STATEMENT: U.S. House Spending Bill Reins in Trump’s Inhumane Treatment of Children at the Border, Senate Must Now Do the Same
Washington, D.C. — Today, the U.S. House of Representatives passed a supplemental spending bill which provides $4.5 billion in emergency aid to address the humanitarian crisis at the U.S.-Mexico border. Following the vote, Tom Jawetz, vice president of Immigration Policy at the Center for American Progress, issued the following statement:
The humanitarian crisis at the border, which is causing grave harm to children, families, and the reputation of the United States in the world, is largely the result of malevolent neglect by the current administration. Rather than rising to the challenges of the moment and taking steps to responsibly tackle the root causes pushing children and families to seek protection in the United States, the administration has done everything in its power—and much that is in violation of the law—to increase chaos and disorder and promote cruelty and fear. Just this past weekend, we learned that children are being held for prolonged periods in inadequate facilities that lack basic things like food, soap, toothpaste, access to showers, and more. The government had the audacity to stand up in court to argue that unless these basic necessities are enumerated in law they need not be provided. This is unconscionable.
The supplemental funding bill passed by the House tonight contains important provisions requiring the administration to provide these basic protections for all children in custody, and more, and to provide a plan to ensure necessary language access for all people encountered by U.S. Department of Homeland Security (DHS) personnel. The bill also takes the first meaningful step to crack down on the DHS’ repeated practice of using budgetary gimmicks to override congressional appropriations decisions.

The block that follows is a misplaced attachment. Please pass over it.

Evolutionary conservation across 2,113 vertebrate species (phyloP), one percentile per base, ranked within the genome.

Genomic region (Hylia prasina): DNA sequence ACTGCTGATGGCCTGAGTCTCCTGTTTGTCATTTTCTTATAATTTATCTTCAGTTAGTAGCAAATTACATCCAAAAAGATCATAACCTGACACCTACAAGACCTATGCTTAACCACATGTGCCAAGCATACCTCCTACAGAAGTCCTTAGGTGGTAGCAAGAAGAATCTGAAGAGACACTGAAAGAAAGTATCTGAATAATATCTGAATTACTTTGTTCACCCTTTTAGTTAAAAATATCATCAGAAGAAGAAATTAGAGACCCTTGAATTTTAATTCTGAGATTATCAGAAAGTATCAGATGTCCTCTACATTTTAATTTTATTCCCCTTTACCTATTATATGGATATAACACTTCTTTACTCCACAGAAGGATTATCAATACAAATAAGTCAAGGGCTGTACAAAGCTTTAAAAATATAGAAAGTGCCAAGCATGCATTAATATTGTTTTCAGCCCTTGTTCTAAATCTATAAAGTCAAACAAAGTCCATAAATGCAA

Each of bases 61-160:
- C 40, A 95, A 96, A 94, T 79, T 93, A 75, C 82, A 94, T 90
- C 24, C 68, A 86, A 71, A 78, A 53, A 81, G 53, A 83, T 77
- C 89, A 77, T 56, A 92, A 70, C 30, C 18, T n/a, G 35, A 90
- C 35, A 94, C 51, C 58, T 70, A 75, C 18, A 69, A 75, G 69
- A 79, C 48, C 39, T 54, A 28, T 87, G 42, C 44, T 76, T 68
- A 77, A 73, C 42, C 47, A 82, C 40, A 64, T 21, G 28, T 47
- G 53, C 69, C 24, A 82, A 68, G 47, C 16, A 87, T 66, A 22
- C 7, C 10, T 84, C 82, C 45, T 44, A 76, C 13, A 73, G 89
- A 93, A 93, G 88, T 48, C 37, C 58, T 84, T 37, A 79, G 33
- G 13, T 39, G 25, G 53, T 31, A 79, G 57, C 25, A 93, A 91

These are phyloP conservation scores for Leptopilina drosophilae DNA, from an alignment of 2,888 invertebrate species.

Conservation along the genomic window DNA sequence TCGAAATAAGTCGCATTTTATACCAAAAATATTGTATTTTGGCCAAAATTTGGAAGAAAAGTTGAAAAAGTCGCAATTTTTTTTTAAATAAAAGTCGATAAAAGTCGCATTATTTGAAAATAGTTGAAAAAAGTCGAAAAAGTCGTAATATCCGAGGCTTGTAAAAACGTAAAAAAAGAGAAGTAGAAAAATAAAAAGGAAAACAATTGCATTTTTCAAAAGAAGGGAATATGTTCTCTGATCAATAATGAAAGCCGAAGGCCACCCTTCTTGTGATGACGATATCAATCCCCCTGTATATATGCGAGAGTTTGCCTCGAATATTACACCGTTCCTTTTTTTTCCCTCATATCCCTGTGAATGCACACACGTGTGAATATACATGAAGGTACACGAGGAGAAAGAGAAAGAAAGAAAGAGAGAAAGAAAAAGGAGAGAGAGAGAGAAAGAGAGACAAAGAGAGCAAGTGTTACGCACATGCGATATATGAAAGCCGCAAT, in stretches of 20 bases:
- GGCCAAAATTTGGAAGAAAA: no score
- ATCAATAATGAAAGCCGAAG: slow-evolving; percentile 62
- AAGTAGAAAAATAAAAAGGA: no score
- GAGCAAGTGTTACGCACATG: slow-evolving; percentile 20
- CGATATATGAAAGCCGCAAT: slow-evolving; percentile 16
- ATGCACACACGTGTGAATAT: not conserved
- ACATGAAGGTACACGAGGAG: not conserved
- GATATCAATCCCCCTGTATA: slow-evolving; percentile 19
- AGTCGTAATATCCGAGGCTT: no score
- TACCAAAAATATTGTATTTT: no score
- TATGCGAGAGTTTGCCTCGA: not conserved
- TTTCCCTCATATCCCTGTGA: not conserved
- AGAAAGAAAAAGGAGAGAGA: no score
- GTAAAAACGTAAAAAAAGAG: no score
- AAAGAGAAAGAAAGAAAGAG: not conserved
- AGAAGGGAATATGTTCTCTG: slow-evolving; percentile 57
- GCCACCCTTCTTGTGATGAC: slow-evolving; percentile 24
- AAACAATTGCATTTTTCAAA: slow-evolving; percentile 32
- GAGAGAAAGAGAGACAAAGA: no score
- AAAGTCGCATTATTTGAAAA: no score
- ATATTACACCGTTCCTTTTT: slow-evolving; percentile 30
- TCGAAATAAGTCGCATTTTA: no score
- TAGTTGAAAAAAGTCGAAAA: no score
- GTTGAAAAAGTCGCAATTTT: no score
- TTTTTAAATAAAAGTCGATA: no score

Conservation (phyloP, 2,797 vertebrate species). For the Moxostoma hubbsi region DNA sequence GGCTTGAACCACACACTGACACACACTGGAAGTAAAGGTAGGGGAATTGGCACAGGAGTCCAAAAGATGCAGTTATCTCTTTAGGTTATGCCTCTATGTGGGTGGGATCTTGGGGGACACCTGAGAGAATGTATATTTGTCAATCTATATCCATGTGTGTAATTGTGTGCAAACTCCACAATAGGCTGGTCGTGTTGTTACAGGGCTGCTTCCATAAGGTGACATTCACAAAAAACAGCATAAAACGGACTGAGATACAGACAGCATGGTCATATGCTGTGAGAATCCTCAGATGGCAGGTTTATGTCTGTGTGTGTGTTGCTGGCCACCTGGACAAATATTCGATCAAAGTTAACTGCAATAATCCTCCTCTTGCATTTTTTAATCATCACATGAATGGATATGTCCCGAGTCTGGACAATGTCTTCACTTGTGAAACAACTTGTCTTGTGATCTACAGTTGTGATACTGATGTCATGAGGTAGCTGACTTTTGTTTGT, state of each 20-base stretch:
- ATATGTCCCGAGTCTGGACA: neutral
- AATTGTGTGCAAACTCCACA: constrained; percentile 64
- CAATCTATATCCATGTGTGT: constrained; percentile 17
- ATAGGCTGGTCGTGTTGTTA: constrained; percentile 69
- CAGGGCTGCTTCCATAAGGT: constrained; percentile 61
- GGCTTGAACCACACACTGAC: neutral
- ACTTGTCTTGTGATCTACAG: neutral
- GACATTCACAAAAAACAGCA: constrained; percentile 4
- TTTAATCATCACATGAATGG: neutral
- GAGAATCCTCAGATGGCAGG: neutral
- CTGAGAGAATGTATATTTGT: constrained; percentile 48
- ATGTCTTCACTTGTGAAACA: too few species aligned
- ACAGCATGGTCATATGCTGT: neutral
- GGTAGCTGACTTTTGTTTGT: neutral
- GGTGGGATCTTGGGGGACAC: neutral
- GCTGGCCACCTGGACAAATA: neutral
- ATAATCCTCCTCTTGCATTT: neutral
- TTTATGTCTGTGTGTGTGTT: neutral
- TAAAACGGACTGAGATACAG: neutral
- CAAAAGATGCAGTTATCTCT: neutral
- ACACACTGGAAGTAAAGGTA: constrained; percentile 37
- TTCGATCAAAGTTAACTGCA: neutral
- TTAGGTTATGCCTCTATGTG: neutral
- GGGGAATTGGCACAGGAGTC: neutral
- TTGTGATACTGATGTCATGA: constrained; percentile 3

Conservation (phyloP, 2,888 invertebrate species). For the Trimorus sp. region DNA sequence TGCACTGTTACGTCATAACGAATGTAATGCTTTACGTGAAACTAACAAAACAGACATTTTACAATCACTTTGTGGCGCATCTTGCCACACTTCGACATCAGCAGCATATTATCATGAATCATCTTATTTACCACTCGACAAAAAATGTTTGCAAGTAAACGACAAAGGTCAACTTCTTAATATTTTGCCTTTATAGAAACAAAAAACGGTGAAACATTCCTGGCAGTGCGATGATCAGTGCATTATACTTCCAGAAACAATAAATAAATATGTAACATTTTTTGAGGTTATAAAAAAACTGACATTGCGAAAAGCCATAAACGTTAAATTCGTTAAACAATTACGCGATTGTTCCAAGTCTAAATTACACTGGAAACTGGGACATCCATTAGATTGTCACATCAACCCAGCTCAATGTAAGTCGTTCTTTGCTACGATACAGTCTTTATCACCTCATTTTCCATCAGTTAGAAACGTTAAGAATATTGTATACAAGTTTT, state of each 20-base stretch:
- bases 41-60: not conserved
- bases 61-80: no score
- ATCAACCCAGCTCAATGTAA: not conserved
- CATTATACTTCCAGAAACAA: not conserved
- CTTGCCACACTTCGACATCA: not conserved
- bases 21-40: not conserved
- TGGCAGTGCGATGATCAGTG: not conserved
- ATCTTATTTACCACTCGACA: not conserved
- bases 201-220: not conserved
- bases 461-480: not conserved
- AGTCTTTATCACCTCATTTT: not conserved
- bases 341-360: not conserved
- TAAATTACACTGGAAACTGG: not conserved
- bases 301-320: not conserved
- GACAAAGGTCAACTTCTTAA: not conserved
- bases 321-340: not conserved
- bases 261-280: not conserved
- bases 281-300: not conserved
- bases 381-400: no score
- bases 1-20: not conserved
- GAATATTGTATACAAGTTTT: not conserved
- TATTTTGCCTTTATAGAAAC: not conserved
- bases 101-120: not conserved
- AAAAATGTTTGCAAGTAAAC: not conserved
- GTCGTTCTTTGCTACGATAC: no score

While essential additions to the legislation, as we learn of ongoing abuses to children and other vulnerable people in custody being perpetrated in our names and with our tax dollars, we know we cannot stop here. Congress must go further and take action to provide enforceable, basic protections for these people and to hold the administration accountable. Congress must also remain vigilant that funding designed to protect kids is not used to separate families through raids, further expand the bloated and out-of-control detention system, or exacerbate further other harmful enforcement practices.
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